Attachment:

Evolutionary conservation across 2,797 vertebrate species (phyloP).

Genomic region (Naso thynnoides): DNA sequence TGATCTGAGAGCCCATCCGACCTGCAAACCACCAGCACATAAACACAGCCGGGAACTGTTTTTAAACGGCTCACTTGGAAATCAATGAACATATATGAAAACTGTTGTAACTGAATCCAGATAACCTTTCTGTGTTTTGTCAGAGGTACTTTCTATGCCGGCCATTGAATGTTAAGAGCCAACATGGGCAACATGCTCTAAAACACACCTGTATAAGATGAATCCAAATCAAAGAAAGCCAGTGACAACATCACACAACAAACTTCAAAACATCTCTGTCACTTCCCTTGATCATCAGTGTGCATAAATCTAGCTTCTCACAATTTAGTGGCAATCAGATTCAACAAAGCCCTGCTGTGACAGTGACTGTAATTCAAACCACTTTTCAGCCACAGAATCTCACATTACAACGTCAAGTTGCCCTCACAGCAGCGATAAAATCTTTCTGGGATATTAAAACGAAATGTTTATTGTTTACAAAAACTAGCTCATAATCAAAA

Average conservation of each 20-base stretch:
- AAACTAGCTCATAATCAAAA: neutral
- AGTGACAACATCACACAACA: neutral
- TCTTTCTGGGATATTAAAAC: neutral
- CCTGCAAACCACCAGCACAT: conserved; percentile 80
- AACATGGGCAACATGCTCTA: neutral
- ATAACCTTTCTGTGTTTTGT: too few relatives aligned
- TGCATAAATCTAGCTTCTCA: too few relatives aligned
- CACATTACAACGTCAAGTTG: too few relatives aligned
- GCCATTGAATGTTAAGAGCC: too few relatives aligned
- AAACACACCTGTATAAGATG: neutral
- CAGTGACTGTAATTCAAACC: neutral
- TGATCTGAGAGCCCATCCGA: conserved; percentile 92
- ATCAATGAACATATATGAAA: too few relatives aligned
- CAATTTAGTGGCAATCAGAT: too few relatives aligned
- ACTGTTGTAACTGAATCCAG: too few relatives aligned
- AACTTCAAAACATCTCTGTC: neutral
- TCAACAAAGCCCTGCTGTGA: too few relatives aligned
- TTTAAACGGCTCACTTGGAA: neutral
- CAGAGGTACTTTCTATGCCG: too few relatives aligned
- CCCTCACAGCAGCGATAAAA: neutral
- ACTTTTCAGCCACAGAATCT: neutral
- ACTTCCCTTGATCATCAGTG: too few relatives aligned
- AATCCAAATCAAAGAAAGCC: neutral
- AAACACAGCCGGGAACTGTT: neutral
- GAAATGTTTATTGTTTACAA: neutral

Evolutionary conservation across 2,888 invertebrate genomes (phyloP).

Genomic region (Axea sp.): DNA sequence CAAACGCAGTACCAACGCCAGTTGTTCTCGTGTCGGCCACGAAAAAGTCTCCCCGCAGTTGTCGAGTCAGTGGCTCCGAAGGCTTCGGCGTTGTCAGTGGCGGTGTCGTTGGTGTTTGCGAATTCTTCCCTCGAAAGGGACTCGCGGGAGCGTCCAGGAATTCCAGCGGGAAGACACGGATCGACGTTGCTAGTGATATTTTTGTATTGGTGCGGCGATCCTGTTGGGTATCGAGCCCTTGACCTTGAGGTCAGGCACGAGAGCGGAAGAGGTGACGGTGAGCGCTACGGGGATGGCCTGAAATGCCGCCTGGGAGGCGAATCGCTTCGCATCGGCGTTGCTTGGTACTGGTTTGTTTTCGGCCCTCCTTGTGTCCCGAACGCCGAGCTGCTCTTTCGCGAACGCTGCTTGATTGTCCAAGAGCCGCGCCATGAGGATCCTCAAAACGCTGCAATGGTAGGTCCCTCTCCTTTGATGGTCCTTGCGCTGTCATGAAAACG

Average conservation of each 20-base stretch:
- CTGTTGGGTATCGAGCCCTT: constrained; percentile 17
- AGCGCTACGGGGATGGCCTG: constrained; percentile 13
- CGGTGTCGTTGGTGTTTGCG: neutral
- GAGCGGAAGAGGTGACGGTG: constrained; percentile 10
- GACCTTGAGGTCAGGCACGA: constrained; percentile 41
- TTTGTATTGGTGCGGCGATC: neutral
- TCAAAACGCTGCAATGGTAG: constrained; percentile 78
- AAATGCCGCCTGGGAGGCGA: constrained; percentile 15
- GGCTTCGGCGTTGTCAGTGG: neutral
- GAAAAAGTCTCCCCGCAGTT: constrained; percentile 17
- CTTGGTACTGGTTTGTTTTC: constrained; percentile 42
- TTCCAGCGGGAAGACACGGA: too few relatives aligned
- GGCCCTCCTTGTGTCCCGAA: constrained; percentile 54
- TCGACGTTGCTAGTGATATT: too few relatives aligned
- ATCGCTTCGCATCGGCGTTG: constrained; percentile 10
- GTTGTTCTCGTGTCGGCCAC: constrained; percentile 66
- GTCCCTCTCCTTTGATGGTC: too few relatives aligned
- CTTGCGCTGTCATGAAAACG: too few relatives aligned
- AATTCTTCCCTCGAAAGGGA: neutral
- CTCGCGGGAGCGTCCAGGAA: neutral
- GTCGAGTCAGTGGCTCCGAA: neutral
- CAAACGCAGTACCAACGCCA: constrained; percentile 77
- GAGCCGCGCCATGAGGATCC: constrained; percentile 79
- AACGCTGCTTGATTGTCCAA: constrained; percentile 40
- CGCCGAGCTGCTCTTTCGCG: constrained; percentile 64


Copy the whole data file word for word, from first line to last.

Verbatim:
Evolutionary conservation across 2,797 vertebrate species (phyloP).

Genomic region (Naso thynnoides): DNA sequence TGATCTGAGAGCCCATCCGACCTGCAAACCACCAGCACATAAACACAGCCGGGAACTGTTTTTAAACGGCTCACTTGGAAATCAATGAACATATATGAAAACTGTTGTAACTGAATCCAGATAACCTTTCTGTGTTTTGTCAGAGGTACTTTCTATGCCGGCCATTGAATGTTAAGAGCCAACATGGGCAACATGCTCTAAAACACACCTGTATAAGATGAATCCAAATCAAAGAAAGCCAGTGACAACATCACACAACAAACTTCAAAACATCTCTGTCACTTCCCTTGATCATCAGTGTGCATAAATCTAGCTTCTCACAATTTAGTGGCAATCAGATTCAACAAAGCCCTGCTGTGACAGTGACTGTAATTCAAACCACTTTTCAGCCACAGAATCTCACATTACAACGTCAAGTTGCCCTCACAGCAGCGATAAAATCTTTCTGGGATATTAAAACGAAATGTTTATTGTTTACAAAAACTAGCTCATAATCAAAA

Average conservation of each 20-base stretch:
- AAACTAGCTCATAATCAAAA: neutral
- AGTGACAACATCACACAACA: neutral
- TCTTTCTGGGATATTAAAAC: neutral
- CCTGCAAACCACCAGCACAT: conserved; percentile 80
- AACATGGGCAACATGCTCTA: neutral
- ATAACCTTTCTGTGTTTTGT: too few relatives aligned
- TGCATAAATCTAGCTTCTCA: too few relatives aligned
- CACATTACAACGTCAAGTTG: too few relatives aligned
- GCCATTGAATGTTAAGAGCC: too few relatives aligned
- AAACACACCTGTATAAGATG: neutral
- CAGTGACTGTAATTCAAACC: neutral
- TGATCTGAGAGCCCATCCGA: conserved; percentile 92
- ATCAATGAACATATATGAAA: too few relatives aligned
- CAATTTAGTGGCAATCAGAT: too few relatives aligned
- ACTGTTGTAACTGAATCCAG: too few relatives aligned
- AACTTCAAAACATCTCTGTC: neutral
- TCAACAAAGCCCTGCTGTGA: too few relatives aligned
- TTTAAACGGCTCACTTGGAA: neutral
- CAGAGGTACTTTCTATGCCG: too few relatives aligned
- CCCTCACAGCAGCGATAAAA: neutral
- ACTTTTCAGCCACAGAATCT: neutral
- ACTTCCCTTGATCATCAGTG: too few relatives aligned
- AATCCAAATCAAAGAAAGCC: neutral
- AAACACAGCCGGGAACTGTT: neutral
- GAAATGTTTATTGTTTACAA: neutral

Evolutionary conservation across 2,888 invertebrate genomes (phyloP).

Genomic region (Axea sp.): DNA sequence CAAACGCAGTACCAACGCCAGTTGTTCTCGTGTCGGCCACGAAAAAGTCTCCCCGCAGTTGTCGAGTCAGTGGCTCCGAAGGCTTCGGCGTTGTCAGTGGCGGTGTCGTTGGTGTTTGCGAATTCTTCCCTCGAAAGGGACTCGCGGGAGCGTCCAGGAATTCCAGCGGGAAGACACGGATCGACGTTGCTAGTGATATTTTTGTATTGGTGCGGCGATCCTGTTGGGTATCGAGCCCTTGACCTTGAGGTCAGGCACGAGAGCGGAAGAGGTGACGGTGAGCGCTACGGGGATGGCCTGAAATGCCGCCTGGGAGGCGAATCGCTTCGCATCGGCGTTGCTTGGTACTGGTTTGTTTTCGGCCCTCCTTGTGTCCCGAACGCCGAGCTGCTCTTTCGCGAACGCTGCTTGATTGTCCAAGAGCCGCGCCATGAGGATCCTCAAAACGCTGCAATGGTAGGTCCCTCTCCTTTGATGGTCCTTGCGCTGTCATGAAAACG

Average conservation of each 20-base stretch:
- CTGTTGGGTATCGAGCCCTT: constrained; percentile 17
- AGCGCTACGGGGATGGCCTG: constrained; percentile 13
- CGGTGTCGTTGGTGTTTGCG: neutral
- GAGCGGAAGAGGTGACGGTG: constrained; percentile 10
- GACCTTGAGGTCAGGCACGA: constrained; percentile 41
- TTTGTATTGGTGCGGCGATC: neutral
- TCAAAACGCTGCAATGGTAG: constrained; percentile 78
- AAATGCCGCCTGGGAGGCGA: constrained; percentile 15
- GGCTTCGGCGTTGTCAGTGG: neutral
- GAAAAAGTCTCCCCGCAGTT: constrained; percentile 17
- CTTGGTACTGGTTTGTTTTC: constrained; percentile 42
- TTCCAGCGGGAAGACACGGA: too few relatives aligned
- GGCCCTCCTTGTGTCCCGAA: constrained; percentile 54
- TCGACGTTGCTAGTGATATT: too few relatives aligned
- ATCGCTTCGCATCGGCGTTG: constrained; percentile 10
- GTTGTTCTCGTGTCGGCCAC: constrained; percentile 66
- GTCCCTCTCCTTTGATGGTC: too few relatives aligned
- CTTGCGCTGTCATGAAAACG: too few relatives aligned
- AATTCTTCCCTCGAAAGGGA: neutral
- CTCGCGGGAGCGTCCAGGAA: neutral
- GTCGAGTCAGTGGCTCCGAA: neutral
- CAAACGCAGTACCAACGCCA: constrained; percentile 77
- GAGCCGCGCCATGAGGATCC: constrained; percentile 79
- AACGCTGCTTGATTGTCCAA: constrained; percentile 40
- CGCCGAGCTGCTCTTTCGCG: constrained; percentile 64